2014 Draft Profile: Jackson Nelson


Jackson Nelson (Geelong Falcons)

Position: Defender/midfielder
Height: 187 cm
Weight: 80 kg
Strengths: Tackling, marking, clearances machine, contested ball-winner, versatility.
Weaknesses: Speed
Player comparison: Nick Vlastuin

A picture of consistency and versatility, Jackson Nelson continues to float under the radar and could very well launch himself into first round contention, according to draft experts.

Although Nelson doesn’t have any flashy traits or romantic tricks that make him a stand out like a Jayden Laverde or Paul Ahern, the no-frills defender-cum-midfielder is just as affective, if not more rounded and does it all without fuss.

Nelson has a great mixture of aggression and poise, not too dissimilar player to that of Nick Vlaustin when he was drafted. He is a defender who gravitates to an inside midfielder, Nelson plays either position equally well and is rated high internally at the Geelong Falcons.

As a bottom-aged prospect in 2013, he was utilised in both positions averaging 17 disposals at 67 per cent disposal efficiency, but as expected he has this year made the next step in his development, averaging 22 disposals so far for the Falcons in his top-age year.

Although his appearances at the National Championships weren’t overly flattering, his best came against eventual title-winners, South Australia gathering 21 disposals, five tackles, two clearances and one goal.

In terms of his strengths, his intensity and repeat efforts are a stand out. His work rate is massive, and he is vocal and leads by example out on the field. nelson isn’t afraid to put his body on the line, and his tackling pressure is trait that really sounds out his defensive capabilities, averaging a whopping 6.2 tackles per game at TAC Cup level this year.

His football smarts is another attribute worth mentioning – he isn’t fooled into getting sucked in a player trying to dart around him. He watches hip movements then really corrals and pressures players into ultimately coughing up the ball, whether that’s via the boundary line or a direct turnover. He understands when to play his man close, and when to peel off to impact another contest or swoop on a loose ball. It’s for that reason that clubs are wary of Nelson becoming an attacking option, which forces the opposition to find a player who can also play him accountable.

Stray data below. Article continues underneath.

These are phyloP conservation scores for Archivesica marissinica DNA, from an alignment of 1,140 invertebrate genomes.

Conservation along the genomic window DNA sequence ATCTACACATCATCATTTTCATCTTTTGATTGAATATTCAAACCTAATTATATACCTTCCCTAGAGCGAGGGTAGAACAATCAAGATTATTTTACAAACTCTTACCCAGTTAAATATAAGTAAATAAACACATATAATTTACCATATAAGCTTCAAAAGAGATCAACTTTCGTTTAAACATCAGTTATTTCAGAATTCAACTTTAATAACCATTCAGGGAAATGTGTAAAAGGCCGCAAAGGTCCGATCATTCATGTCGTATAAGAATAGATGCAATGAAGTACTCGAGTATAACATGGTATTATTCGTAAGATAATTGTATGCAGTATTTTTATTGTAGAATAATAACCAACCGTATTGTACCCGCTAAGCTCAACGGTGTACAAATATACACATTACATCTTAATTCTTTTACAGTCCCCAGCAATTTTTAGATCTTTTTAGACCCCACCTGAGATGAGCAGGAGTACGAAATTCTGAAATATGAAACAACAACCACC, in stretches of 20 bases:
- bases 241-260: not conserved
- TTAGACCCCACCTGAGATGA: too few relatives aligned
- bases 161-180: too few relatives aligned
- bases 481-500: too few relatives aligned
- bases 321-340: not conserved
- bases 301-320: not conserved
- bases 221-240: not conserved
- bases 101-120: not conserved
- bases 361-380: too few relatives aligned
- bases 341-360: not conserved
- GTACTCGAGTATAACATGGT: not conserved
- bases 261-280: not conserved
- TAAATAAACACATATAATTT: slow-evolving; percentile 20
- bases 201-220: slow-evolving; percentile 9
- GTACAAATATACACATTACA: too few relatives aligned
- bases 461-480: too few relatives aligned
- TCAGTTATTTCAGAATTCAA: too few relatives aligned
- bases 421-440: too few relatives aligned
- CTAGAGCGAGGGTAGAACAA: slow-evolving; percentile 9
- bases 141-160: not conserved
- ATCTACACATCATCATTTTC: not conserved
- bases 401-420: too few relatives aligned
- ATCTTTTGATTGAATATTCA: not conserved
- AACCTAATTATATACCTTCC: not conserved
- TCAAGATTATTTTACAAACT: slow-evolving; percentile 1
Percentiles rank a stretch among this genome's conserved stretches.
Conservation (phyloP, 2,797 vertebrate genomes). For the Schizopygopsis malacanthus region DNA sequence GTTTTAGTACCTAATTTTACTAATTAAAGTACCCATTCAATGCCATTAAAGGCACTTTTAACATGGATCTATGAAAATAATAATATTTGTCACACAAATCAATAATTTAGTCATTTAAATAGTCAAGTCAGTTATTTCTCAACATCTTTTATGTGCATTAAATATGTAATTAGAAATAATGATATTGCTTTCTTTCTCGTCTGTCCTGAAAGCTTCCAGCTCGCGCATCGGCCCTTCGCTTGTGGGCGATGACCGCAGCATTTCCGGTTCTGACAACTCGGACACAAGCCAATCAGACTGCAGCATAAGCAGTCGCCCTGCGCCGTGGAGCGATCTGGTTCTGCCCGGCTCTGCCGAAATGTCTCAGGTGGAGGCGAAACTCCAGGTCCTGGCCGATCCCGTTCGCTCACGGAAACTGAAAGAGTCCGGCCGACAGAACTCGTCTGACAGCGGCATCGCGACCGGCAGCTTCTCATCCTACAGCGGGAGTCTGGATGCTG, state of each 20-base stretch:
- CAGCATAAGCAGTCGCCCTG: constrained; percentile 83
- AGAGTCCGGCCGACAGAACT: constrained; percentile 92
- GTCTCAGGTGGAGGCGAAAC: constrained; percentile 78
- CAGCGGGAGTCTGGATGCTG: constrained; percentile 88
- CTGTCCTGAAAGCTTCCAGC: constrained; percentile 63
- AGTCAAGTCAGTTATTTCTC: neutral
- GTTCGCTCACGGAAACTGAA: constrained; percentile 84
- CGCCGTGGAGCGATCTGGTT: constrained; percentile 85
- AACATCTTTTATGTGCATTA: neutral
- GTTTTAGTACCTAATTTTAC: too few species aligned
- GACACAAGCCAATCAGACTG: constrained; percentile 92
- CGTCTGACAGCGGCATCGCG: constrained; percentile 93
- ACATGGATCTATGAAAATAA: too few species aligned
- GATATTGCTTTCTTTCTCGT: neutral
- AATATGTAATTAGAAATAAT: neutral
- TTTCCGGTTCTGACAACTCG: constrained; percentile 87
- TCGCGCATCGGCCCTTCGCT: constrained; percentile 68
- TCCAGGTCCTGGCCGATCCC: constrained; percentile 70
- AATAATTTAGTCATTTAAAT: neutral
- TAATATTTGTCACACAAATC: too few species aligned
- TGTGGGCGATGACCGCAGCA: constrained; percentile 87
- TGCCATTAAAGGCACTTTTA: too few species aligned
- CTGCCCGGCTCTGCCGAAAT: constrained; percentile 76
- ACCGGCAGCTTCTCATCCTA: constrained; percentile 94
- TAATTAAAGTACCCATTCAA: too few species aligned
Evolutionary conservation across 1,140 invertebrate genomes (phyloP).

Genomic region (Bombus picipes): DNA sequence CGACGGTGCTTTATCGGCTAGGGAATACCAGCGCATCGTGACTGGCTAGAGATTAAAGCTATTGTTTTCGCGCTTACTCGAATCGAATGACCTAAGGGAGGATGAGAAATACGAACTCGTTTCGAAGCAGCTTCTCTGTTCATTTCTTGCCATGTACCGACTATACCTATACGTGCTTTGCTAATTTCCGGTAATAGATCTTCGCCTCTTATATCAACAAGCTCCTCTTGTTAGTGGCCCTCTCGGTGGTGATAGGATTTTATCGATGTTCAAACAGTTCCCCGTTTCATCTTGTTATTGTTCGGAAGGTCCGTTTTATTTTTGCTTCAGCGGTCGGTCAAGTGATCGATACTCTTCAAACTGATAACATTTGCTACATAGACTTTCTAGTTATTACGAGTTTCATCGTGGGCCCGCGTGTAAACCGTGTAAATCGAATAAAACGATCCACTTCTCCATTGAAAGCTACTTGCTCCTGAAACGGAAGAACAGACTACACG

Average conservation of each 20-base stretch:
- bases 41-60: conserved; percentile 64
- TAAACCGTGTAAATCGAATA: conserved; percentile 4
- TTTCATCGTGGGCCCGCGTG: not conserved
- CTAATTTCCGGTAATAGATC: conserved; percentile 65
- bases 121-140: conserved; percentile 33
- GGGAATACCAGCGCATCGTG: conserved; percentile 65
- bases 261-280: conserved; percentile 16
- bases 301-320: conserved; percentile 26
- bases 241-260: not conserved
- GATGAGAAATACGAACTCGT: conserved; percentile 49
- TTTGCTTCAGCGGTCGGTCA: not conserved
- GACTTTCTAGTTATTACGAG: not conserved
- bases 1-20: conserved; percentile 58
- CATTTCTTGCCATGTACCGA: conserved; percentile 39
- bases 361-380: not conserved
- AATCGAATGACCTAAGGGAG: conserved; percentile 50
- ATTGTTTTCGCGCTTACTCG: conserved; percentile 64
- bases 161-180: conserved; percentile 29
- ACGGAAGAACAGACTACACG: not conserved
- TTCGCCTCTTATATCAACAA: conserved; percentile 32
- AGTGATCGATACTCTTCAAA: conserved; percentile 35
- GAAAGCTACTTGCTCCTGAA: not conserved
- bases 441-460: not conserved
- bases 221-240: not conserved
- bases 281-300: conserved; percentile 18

Rating highly in terms of disposal efficiency at a fraction over 70 per cent, Nelson’s marking game is also fantastic, averaging 5.2 marks per game. He runs hard to always present an option, can cut off forward entries with an intercept mark, as well as mark up around the flanks, through the middle and on a wing.

I rate him particularly highly across half back, which is what I believe to be his best position is at the next level. He has variety in that role, playing small to medium, lock down, rebounding or loose. He picks off marks, repels attacks and takes the game on.

His contested game is incredible, in fact against the Northern Knights he collected nine clearances and 15 contested possessions in a complete game earlier in the season.

Although Nelson’s kicking doesn’t have a whole lot of depth to it, he does enough to get from A to B, so to speak. He doesn’t possess that line-breaking speed, but has quickness over his first few steps to create enough separation to take possession and give himself enough time and space to find a target.

What you see is what you get with Nelson. An honest, hard working footballer who is more likely to wear black boots rather than fluorescent ones. A player who dumps opponents into the turf and has a fearless approach. His resilient mental edge that means he gets the best out of himself as well as his team mates around him.

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